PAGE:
“The advice I like to give young artists, or really anybody who'll listen to me, is not to wait around for inspiration. Inspiration is for amateurs; the rest of us just show up and get to work. If you wait around for the clouds to part and a bolt of lightning to strike you in the brain, you are not going to make an awful lot of work. All the best ideas come out of the process; they come out of the work itself. Things occur to you. If you're sitting around trying to dream up a great art idea, you can sit there a long time before anything happens. But if you just get to work, something will occur to you and something else will occur to you and something else that you reject will push you in another direction. Inspiration is absolutely unnecessary and somehow deceptive. You feel like you need this great idea before you can get down to work, and I find that's almost never the case.”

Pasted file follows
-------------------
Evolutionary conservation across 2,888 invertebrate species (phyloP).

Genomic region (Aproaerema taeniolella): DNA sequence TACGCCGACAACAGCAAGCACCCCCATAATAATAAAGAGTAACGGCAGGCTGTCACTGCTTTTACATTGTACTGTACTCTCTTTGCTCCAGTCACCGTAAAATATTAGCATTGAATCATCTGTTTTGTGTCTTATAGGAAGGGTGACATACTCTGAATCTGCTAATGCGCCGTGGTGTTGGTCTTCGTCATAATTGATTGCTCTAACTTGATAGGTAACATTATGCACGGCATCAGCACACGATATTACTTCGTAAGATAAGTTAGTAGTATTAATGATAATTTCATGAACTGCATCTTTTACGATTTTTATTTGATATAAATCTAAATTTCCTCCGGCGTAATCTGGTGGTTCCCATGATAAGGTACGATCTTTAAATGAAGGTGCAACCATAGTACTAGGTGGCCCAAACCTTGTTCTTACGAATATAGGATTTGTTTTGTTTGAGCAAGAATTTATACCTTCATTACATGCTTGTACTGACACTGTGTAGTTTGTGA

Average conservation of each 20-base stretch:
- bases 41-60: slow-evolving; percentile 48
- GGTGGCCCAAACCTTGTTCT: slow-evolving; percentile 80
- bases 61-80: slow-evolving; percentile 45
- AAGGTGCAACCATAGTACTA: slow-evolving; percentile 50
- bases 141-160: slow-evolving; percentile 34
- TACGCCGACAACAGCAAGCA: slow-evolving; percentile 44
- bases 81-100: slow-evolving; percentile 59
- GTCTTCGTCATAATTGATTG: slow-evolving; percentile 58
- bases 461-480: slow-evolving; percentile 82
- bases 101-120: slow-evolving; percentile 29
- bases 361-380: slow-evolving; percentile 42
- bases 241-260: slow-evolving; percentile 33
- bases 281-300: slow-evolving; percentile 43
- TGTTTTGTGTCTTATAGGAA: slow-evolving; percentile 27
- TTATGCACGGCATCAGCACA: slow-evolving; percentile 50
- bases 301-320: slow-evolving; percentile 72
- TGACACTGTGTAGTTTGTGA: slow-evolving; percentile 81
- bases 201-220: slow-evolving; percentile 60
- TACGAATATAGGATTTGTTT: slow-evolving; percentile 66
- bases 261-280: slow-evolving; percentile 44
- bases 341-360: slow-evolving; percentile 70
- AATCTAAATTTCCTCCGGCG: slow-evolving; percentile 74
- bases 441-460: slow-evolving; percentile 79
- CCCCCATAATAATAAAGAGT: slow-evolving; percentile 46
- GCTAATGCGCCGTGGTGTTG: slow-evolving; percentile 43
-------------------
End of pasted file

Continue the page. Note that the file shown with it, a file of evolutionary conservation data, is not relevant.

― Chuck Close
These words have resonated with me for years. As an artist I work daily. Fortunately my creative process is multifaceted so I have lots of options when it comes to what to do. Both to my benifit and frustration I often challenge myself to complete amounts of work just at the edges of what feels comfortably managable. The most recent of these was 100 8x10 monotypes in a week. Not just any week, but a week in my already insanely busy life. Interested in developing a new process I had been tinkering with I used this challenge toforce me to grow and to master the nuance of this new method. I succeeded!